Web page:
- The Houston Downtown Management District (or "Downtown District") and Central Houston, Inc. recently unveiled a 20-year plan to redevelop the city's downtown area and "improve the visitor appeal, business climate, livability and connectivity," according to Downtown District.
- "Plan Downtown" highlights multiple short- and long-term strategies for redevelopment, including creating a five-mile Green Loop transit circuit; enhancing walkability; establishing an "Innovation District" to act as the city center for tech and entrepreneurship; building 12,000 new residential units and adopting autonomous vehicles.
- The plan — which will lead up to the city's bicentennial in 2036 — is the product of an 18-month process led by partner organizations and leaders from the city, county and community levels.
Houston is no stranger to change. According to the plan, more than $6 billion has been invested in urban development across Houston's downtown area since 2004.
However that investment of time and money just laid the groundwork for this new era of smart, citizen-first city design. To meet the needs of the entire city, planners tapped into insights from hundreds of stakeholders including the Downtown Redevelopment Authority / TIRZ No. 3, Buffalo Bayou Partnership and Theater District Houston, and representatives from East Downtown, Greater East End, Greater Northside and Midtown Management District.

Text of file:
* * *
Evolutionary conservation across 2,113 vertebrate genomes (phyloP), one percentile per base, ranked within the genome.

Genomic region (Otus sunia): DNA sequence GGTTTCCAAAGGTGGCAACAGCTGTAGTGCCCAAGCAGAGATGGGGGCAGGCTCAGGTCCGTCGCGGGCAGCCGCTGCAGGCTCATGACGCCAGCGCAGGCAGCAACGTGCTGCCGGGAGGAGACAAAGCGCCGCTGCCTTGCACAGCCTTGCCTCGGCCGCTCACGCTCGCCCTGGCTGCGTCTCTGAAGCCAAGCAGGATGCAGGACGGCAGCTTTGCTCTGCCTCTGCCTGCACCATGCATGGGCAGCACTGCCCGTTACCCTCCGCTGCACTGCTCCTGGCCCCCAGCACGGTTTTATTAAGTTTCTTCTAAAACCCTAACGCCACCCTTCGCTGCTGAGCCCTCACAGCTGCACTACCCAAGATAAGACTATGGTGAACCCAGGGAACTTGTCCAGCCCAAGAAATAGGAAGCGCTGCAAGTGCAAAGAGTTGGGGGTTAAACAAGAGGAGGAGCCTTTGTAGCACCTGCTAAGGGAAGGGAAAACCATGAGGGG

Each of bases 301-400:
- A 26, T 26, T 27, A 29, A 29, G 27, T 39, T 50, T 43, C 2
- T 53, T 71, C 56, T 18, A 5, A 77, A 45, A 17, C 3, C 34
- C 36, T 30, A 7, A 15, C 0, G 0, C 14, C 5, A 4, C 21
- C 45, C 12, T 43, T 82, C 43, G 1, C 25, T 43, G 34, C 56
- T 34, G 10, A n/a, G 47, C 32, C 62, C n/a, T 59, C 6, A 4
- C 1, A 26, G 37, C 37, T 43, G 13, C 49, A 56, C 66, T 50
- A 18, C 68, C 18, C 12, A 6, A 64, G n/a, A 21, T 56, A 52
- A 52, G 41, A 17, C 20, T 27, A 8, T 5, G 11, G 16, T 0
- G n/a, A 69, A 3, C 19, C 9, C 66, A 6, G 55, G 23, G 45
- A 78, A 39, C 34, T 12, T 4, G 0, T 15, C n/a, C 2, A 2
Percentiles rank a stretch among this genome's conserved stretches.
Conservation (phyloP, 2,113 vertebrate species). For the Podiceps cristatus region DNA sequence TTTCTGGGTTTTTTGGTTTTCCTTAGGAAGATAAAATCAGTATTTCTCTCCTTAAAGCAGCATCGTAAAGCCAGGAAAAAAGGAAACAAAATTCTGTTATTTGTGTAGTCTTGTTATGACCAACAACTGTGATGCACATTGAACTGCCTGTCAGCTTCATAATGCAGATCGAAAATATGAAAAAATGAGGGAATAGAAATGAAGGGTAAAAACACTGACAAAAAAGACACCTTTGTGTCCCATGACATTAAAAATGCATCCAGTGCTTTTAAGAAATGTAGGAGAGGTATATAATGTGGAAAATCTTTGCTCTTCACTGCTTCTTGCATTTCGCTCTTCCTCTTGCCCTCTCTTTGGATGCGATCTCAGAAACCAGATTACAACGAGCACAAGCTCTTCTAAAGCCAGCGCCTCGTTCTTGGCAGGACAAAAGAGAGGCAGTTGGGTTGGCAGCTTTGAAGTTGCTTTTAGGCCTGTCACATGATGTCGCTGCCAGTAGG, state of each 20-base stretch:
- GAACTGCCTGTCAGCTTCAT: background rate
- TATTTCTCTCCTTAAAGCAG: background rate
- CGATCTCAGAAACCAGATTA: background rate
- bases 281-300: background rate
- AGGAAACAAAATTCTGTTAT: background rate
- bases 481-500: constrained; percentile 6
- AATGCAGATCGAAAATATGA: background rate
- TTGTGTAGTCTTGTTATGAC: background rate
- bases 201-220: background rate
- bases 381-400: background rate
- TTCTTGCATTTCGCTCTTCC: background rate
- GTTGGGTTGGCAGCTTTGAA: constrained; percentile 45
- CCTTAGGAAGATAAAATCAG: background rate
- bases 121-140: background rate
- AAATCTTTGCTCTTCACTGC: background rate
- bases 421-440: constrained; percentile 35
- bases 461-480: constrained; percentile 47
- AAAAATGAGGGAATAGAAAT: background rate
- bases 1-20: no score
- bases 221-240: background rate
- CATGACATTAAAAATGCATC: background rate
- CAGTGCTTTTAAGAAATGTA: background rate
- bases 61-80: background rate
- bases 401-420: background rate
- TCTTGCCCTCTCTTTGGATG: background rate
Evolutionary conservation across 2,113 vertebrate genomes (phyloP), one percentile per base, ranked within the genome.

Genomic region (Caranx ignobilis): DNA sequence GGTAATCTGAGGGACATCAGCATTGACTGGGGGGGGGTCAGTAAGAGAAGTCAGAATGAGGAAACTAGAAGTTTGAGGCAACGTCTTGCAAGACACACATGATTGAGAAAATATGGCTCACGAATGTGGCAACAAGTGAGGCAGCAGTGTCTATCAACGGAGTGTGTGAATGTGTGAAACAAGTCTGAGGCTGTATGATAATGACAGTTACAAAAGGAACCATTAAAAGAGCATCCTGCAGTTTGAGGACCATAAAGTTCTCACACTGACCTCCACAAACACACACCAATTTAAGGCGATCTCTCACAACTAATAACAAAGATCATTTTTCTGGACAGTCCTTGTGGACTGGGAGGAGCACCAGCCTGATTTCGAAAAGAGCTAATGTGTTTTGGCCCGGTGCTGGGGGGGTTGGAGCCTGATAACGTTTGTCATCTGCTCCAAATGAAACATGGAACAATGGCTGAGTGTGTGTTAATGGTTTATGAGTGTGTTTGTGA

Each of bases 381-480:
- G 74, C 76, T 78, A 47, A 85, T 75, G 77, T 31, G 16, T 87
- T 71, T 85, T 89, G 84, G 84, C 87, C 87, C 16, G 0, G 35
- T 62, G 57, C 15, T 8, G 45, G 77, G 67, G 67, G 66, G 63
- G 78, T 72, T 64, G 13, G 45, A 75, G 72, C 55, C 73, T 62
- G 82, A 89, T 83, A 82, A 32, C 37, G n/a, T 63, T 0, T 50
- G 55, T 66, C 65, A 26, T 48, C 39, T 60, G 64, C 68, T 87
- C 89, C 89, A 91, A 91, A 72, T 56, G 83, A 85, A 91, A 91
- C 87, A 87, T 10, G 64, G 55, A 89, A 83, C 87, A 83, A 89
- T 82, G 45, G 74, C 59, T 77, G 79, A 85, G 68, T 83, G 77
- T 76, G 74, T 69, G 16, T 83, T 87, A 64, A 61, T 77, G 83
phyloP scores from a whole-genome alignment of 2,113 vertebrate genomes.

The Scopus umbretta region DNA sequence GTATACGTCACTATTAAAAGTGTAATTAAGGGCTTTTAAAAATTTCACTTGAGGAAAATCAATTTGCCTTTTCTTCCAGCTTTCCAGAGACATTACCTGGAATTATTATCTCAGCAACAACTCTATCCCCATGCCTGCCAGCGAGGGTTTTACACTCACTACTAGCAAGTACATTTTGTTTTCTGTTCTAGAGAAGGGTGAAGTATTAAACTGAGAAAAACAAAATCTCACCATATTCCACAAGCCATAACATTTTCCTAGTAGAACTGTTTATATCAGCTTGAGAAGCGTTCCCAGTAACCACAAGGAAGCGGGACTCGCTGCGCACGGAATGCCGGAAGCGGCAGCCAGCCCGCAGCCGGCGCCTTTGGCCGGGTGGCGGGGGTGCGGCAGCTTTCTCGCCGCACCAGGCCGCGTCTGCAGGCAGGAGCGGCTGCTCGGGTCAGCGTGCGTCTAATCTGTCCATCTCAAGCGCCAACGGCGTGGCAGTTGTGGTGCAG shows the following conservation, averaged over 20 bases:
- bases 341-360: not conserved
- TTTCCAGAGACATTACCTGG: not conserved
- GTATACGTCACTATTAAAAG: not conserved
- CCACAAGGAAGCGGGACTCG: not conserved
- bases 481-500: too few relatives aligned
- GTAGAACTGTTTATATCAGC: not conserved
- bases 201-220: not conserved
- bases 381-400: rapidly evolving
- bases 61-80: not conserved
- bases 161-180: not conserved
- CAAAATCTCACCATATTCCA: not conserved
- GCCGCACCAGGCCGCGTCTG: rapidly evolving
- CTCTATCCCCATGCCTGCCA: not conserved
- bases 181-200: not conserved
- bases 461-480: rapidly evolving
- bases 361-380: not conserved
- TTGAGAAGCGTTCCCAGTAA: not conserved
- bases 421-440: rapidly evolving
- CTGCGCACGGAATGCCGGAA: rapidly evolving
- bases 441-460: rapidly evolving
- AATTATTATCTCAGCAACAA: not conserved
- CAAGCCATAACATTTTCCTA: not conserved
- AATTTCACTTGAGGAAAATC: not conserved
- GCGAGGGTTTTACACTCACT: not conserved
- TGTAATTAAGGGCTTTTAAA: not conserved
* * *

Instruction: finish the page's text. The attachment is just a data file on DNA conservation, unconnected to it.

Some of the most significant elements to this plan are its flood resiliency strategies — many of which were likely motivated by Hurricane Harvey, which caused nearly $200 billion worth of damage. Though Houston was originally criticized for not being aptly prepared for the floods, this new plan outlines elevated building systems and ground floor design requirements, detention/retention strategies and "flood-readiness" of government facilities. Other cities can also look at this plan as a resource when developing flood resilience strategies.
As the Houston Chronicle wrote in an op-ed, much of Plan Downtown is "quite the vision — easy to dismiss as impossible in our sprawling city. But you only have to look back a decade to see how quickly things can change in downtown."
And the Chronicle is right — change can happen quickly. However, for a plan of this magnitude to roll out by its bicentennial, action needs to be immediate, consistent and encounter few hiccups or distractions.